Two of the UK’s main public bodies overseeing public spending have now criticised the government’s deal with EDF to support a new nuclear power plant, showing how Britain  (and the United States today?) failed to heed the falling cost of renewables, in a warning for other countries planning to build new nuclear power plants, and raising the question why the UK government has failed to heed similar advice over the past several years.

The UK Parliament’s Public Accounts Committee (PAC) on Wednesday said that “the economic (case) of nuclear power in the UK have deteriorated” since the decision in 2008 to embark on a new fleet of nuclear power plants, and the decision to proceed with the first new plant, Hinkley Point C (HPC), in 2012.

The HPC project was finally given the green light by the present Prime Minister Teresa May just last year.

“Estimated construction costs have increased while alternative low-carbon technologies have become cheaper,” the PAC panel said on Wednesday, of the HPC project, which is being built by a consortium where the French state-owned utility, EDF, has a majority stake. “Over the life of the contract, consumers are left footing the bill and the poorest consumers will be hit hardest.”

The PAC report follows a finding by the UK’s National Audit Office (NAO) in June, that HPC was “a risky and expensive project with uncertain strategic and economic benefits”. Both the NAO and PAC have called on the UK government to prepare a Plan B against the risk that EDF ultimately abandons HPC, or demands more cash, given the track record of delays and cost-overruns at similar projects.

New nuclear power is at odds with some of the main global trends in power generation today: cheaper renewables (wind and solar), digitalisation (solar, smart grids and demand-side response, not spinning turbines), decentralisation (distributed generation, rather than huge, centralised power plants) and flexibility (where nuclear performs worst, even behind coal).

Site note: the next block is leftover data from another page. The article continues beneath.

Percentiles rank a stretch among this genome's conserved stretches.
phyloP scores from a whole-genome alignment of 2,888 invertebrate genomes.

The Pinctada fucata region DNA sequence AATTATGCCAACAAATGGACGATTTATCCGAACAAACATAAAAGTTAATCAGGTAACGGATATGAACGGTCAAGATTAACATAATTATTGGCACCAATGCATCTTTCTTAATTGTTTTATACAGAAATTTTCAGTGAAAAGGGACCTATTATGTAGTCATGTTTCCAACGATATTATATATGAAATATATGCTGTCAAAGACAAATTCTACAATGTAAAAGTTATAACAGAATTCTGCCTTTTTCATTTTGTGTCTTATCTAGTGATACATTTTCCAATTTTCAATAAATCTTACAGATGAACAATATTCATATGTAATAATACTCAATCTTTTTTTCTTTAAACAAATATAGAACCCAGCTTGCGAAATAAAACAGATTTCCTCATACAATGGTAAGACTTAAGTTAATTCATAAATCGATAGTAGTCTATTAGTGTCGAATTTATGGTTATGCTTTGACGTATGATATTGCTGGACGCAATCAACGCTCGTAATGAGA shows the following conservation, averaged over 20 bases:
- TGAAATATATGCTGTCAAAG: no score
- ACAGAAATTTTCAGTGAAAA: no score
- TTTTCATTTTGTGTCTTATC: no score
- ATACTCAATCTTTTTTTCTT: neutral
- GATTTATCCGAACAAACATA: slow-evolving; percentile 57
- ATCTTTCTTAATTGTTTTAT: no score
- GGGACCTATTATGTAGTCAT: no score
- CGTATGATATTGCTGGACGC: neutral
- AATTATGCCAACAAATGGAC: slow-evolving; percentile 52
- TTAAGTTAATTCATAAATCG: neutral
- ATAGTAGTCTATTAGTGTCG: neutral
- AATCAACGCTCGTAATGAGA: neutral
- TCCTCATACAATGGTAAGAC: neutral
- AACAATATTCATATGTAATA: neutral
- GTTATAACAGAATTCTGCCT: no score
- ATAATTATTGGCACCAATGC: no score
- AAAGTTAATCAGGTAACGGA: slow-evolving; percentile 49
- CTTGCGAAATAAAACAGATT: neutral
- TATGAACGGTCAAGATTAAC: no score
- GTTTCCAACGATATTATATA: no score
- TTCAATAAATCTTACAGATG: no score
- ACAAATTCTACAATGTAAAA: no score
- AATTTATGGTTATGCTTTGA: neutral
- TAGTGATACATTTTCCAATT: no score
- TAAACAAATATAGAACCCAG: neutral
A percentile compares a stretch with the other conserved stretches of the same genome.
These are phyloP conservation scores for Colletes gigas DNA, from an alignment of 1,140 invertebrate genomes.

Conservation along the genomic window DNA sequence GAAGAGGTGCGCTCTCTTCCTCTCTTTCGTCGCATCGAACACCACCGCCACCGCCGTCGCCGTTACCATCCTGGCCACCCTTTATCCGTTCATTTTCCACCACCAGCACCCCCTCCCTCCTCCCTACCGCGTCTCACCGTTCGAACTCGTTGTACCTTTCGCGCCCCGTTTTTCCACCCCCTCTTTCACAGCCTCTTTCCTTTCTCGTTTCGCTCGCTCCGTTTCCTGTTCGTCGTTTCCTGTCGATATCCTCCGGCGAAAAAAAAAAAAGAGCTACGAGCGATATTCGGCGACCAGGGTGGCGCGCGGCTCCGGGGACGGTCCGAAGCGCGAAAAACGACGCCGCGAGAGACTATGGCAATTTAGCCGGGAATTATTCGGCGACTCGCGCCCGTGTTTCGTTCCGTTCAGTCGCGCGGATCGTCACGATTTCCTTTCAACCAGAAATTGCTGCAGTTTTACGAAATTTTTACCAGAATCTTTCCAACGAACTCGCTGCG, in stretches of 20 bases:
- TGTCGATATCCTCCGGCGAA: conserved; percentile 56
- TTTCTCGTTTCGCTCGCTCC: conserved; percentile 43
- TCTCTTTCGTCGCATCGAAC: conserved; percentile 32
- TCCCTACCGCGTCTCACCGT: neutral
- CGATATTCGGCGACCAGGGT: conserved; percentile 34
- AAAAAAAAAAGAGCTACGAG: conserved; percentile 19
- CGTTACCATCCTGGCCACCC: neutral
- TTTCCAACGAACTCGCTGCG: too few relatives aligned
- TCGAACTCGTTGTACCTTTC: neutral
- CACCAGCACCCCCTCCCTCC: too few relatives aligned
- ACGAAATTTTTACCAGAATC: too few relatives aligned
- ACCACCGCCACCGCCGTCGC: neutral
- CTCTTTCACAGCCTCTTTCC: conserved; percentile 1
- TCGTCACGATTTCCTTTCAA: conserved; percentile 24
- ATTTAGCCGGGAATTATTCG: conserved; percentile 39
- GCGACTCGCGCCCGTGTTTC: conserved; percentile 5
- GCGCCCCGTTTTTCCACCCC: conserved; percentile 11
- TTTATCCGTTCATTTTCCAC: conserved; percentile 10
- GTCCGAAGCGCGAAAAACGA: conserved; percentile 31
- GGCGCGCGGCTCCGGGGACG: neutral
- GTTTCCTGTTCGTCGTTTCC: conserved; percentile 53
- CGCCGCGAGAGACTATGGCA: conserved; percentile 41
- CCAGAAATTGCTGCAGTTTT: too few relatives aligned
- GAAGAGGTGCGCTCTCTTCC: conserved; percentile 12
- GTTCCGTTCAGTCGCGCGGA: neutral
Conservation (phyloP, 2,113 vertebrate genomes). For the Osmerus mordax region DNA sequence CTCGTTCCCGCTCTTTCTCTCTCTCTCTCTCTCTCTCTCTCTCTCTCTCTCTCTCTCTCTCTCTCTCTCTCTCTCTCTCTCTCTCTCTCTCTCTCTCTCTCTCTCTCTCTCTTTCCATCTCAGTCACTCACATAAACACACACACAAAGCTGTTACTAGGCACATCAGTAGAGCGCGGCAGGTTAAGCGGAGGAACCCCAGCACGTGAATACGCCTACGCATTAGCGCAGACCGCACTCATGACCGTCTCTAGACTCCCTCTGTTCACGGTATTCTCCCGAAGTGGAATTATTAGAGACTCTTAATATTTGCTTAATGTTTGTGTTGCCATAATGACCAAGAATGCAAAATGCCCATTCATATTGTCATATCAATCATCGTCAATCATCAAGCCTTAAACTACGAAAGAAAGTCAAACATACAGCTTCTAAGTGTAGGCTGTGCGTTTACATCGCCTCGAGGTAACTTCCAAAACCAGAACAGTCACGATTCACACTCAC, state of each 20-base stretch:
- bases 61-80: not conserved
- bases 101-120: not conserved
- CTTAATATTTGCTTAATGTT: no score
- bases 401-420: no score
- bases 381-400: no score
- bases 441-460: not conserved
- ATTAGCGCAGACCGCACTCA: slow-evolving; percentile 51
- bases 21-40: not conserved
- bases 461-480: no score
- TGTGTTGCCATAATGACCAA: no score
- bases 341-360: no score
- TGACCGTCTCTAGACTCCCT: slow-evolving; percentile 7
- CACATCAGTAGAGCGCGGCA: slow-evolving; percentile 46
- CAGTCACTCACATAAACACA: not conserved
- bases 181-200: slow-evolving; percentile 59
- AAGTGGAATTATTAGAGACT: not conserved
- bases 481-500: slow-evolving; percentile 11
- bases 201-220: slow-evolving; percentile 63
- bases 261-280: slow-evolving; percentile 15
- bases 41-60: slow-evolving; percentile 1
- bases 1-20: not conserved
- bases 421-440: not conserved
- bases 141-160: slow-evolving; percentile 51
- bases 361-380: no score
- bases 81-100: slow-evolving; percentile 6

The Institute for Energy Economics and Financial Analysis (IEEFA) published a report last month arguing that the main lesson from HPC is that a major UK new-build nuclear programme now looks untenable, unless developers halve their return expectations. Instead, the government should re-double its efforts to drive alternatives, as outlined in its recently published “Clean Growth Strategy”, including investment in renewables, interconnection, demand response, storage, electric vehicles and energy efficiency.

We also warned that the government should avoid extending a loan guarantee to EDF, as allowed under the HPC deal. If EDF exercised such an option, and then walked away, the government would be boxed into a corner, and potentially an expensive bailout.

In this respect, the PAC report was at odds with our IEEFA briefing, by suggesting that the UK government should consider taking equity stakes in future new-build nuclear projects, to cut the cost of capital. In such an event, if the project failed, the government would then be forced to choose between the lesser of two losses: either to write off its investment, or throw more money to keep it afloat.

Delay and/ or cost overruns are real risks at any massive infrastructure project. In the case of HPC, they are entirely certain, given the track record of EDF projects for similar power plants in China, Finland and France. EDF has already hiked its estimated HPC build cost, by £1.5 billion, to £19.6 billion, this July, less than a year after the final go-ahead.

There are further lessons from very recent failures in the United States, which the PAC didn’t observe on Wednesday, which give cause for further misgivings.

IEEFA’s briefing last month showed multiple parallels between HPC and the recently failed U.S. nuclear power project at SCANA Corporation’s VC Summer (now shelved), and the last-remaining, struggling, new-build U.S. nuclear power project, at Southern Company’s Vogtle.

Those parallels between U.S. and European new-build nuclear projects included: they all use untested technologies; they have all seen construction delays (of five to nine years so far); they have all seen cost-overruns (of 79% to 250% to date); these delays have caused huge financial distress to the technology vendors Westinghouse-Toshiba and Areva; and internal doubts were voiced by those closest to the projects (including the resignation of EDF Finance Director Thomas Piquemal).    Send article as PDF   
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